Better Late Than Never

I promised a new story last week — a deadline I completely failed to meet. I hope you will forgive me.

This story, entitled “After All,” was written with a very moderate audience in mind. I had initially written it for a CBC writing competition, so I challenged myself to write a “tame” story. Here’s the description:

Robots are the main companions for the elderly in this heartwarming portrait of two unlikely friends. 

I promise I won’t wait a year before releasing another story. The next one will be a lot darker and give you something to sink your teeth into. For now, some springtime fluff to help get you through your daily commute, or however you use things like this. Enjoy!

Listen on Bandcamp or Soundcloud. Read the story below, or on Scribd.

FLASH FICTION (1)

As I was writing this piece of fiction, I was in tears. It was meant to me the culmination of a short story, the tender moment that ends it all. But in the meanwhile, that short story (d)evolved into something longer, into a greater beast. The beast has left my big sappy ending floating, like a piece of paragraphical driftwood, among more meaningful ideas. Solid stuff that is lodged firmly in the sand. 

Though I love the interaction in Flash Fiction (1), it has no place in my fiction-science world. I wondered if — stripped of the deeper character portraits and adventures that were originally behind them — this epic send-off could hold its weight?

I propose to you, then, a piece of “flash fiction” or whatever you’d like to call it (Wikipedia also suggests: sudden fiction, microfiction, micro-story, short short, postcard fiction, short short story). I assure you that I adhere to zero rules of writing (except for common grammar, I hope). Word length? Bah! Story arc? Heave ho! 

So without further ado, I present, Flash Fiction (1) by Natalia Yanchak.

Thing to Read: #DeathToWisdom

As printed in issue Matrix #91: Mixtape.

The fall of modern culture: #DeathToWisdom © 2011-2012 all rights reserved

Me Party

I spent the latter half of 2011 with my head out of the music industry cloud. I’ve been luxuriating in a stress-free world of science fiction and artificial intelligence. I’ve been reading and writing more than anything else. But then the year turned to 2012 and I realised I would soon have to remove my head from the clouds and return to planet Earth.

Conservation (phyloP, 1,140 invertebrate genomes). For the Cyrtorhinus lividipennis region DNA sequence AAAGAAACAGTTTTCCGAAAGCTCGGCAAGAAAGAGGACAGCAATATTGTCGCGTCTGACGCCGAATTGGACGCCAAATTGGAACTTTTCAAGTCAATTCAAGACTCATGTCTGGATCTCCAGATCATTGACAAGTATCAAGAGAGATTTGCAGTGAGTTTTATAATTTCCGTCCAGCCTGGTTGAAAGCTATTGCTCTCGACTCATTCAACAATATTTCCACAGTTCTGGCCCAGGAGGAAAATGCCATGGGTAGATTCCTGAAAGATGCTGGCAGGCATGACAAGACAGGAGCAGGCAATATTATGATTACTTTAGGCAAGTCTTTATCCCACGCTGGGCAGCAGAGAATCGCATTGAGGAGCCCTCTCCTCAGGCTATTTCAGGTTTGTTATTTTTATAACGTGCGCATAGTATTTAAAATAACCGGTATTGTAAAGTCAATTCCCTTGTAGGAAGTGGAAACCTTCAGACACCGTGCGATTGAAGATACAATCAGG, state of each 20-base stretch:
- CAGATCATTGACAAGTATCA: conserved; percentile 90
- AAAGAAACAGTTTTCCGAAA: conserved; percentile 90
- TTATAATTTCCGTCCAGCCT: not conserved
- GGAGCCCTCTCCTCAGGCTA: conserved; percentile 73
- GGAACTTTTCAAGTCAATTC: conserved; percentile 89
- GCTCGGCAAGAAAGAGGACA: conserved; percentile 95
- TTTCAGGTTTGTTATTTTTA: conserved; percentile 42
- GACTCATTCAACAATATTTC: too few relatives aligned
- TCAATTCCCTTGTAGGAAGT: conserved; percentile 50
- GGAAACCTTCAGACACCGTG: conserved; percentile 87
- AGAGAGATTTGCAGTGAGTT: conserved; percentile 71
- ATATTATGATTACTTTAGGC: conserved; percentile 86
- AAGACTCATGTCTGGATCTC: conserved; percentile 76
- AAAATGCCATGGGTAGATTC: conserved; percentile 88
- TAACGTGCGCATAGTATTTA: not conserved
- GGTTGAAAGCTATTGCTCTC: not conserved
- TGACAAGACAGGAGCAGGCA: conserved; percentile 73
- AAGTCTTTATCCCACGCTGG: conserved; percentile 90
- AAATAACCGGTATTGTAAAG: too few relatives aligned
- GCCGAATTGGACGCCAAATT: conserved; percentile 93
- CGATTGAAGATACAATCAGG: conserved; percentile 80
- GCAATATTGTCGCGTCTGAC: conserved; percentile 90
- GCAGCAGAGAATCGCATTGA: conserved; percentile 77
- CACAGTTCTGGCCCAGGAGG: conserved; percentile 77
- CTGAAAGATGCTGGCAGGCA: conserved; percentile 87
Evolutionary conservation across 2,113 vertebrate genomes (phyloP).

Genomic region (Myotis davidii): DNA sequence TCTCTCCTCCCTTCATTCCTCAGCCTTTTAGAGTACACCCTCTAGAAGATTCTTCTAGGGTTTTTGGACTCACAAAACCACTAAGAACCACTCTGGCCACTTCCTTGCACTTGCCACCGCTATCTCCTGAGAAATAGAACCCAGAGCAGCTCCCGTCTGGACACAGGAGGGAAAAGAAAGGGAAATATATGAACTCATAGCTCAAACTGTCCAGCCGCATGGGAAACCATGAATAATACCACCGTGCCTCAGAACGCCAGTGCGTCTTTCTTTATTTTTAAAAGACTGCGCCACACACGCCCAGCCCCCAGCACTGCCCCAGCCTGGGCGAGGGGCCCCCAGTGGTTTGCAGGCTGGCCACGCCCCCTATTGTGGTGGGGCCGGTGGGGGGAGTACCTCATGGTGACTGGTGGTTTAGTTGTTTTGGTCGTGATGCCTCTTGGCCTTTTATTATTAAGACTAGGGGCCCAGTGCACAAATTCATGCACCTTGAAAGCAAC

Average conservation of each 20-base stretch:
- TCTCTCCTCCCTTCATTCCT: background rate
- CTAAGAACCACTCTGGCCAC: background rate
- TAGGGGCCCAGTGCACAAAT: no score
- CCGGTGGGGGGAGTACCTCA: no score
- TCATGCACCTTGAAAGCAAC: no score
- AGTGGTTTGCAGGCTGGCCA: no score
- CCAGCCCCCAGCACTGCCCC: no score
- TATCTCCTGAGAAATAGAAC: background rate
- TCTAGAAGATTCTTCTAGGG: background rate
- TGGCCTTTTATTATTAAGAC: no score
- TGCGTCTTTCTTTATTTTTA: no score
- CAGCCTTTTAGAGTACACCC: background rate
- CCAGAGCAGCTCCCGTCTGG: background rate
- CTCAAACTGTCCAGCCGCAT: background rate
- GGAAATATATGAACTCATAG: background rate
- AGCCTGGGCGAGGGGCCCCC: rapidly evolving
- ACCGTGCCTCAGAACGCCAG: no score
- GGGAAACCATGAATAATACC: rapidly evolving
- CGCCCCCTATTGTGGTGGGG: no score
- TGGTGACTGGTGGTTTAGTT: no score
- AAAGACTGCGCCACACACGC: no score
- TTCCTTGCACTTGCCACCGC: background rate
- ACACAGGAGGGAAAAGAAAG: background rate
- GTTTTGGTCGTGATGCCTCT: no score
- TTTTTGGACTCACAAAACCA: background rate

With this came an odd realisation: Should I spend so much time on writing fiction? Or should I try to make music? The logical side led me to a classic dead end: “Well, Natalia, whatever you choose, it will be a terrible way to sustain yourself.” Which I naturally shrugged off. I am in too deep to worry about something as stupid as money. 

Instead my head floated off into another cloud. A creative cloud, wondering how to preserve my dignity but still have fun with it. I’m no songwriter, and therein lies the problem. I have no confidence from being surrounded by actual songwriters. In fact, shoddy songwriting is one of the things that maddens me the most about popular music. And by popular I don’t mean only Pop, rather all the inescapable musicians, the stuff in the “press.” It adds to the argument that there are too many bands, too much mediocre music, everybody wants to be a star but they rarely know why.

A bonafide songwriter knows. They know because they have no other choice. They aren’t rebelling against their parents or doing it because they can (i.e. rich kids). They are doing it because they have to. I know, you guys are reading this saying: “Oh, whatever. As if.” But it’s true. Or at least it used to be true. What is popular these days, what comes up through the ranks, is not based on good songs or incredible inspiration. It is half-assed and financially backed. And all that is fine. It’s cute. I guess it is what people need in an age where great marketing rules the roost.  

But this rant has been ranted before. Which is why I keep my head elsewhere: this is wasted breath. Wasted bandwidth. I’m exhausted by it, by the rules, the gatekeepers. I know. I get it. I’m not getting in.

So then, why not make something frivolous? I ask myself. Why not fall in line and further saturate the music world with more gratuitous art? Should I do something I firmly believe that I have no business doing? I wouldn’t make it for primarily for you, but for me first and you second. Would that offend you or interest you? Would you download it? Would you pay for it? Would you want to hear it? 

And PS: don’t panic. These sentiments have nothing to do with The Dears. The Dears are alive and well. We’re just staked out in a bomb shelter living off of rations and bottled water.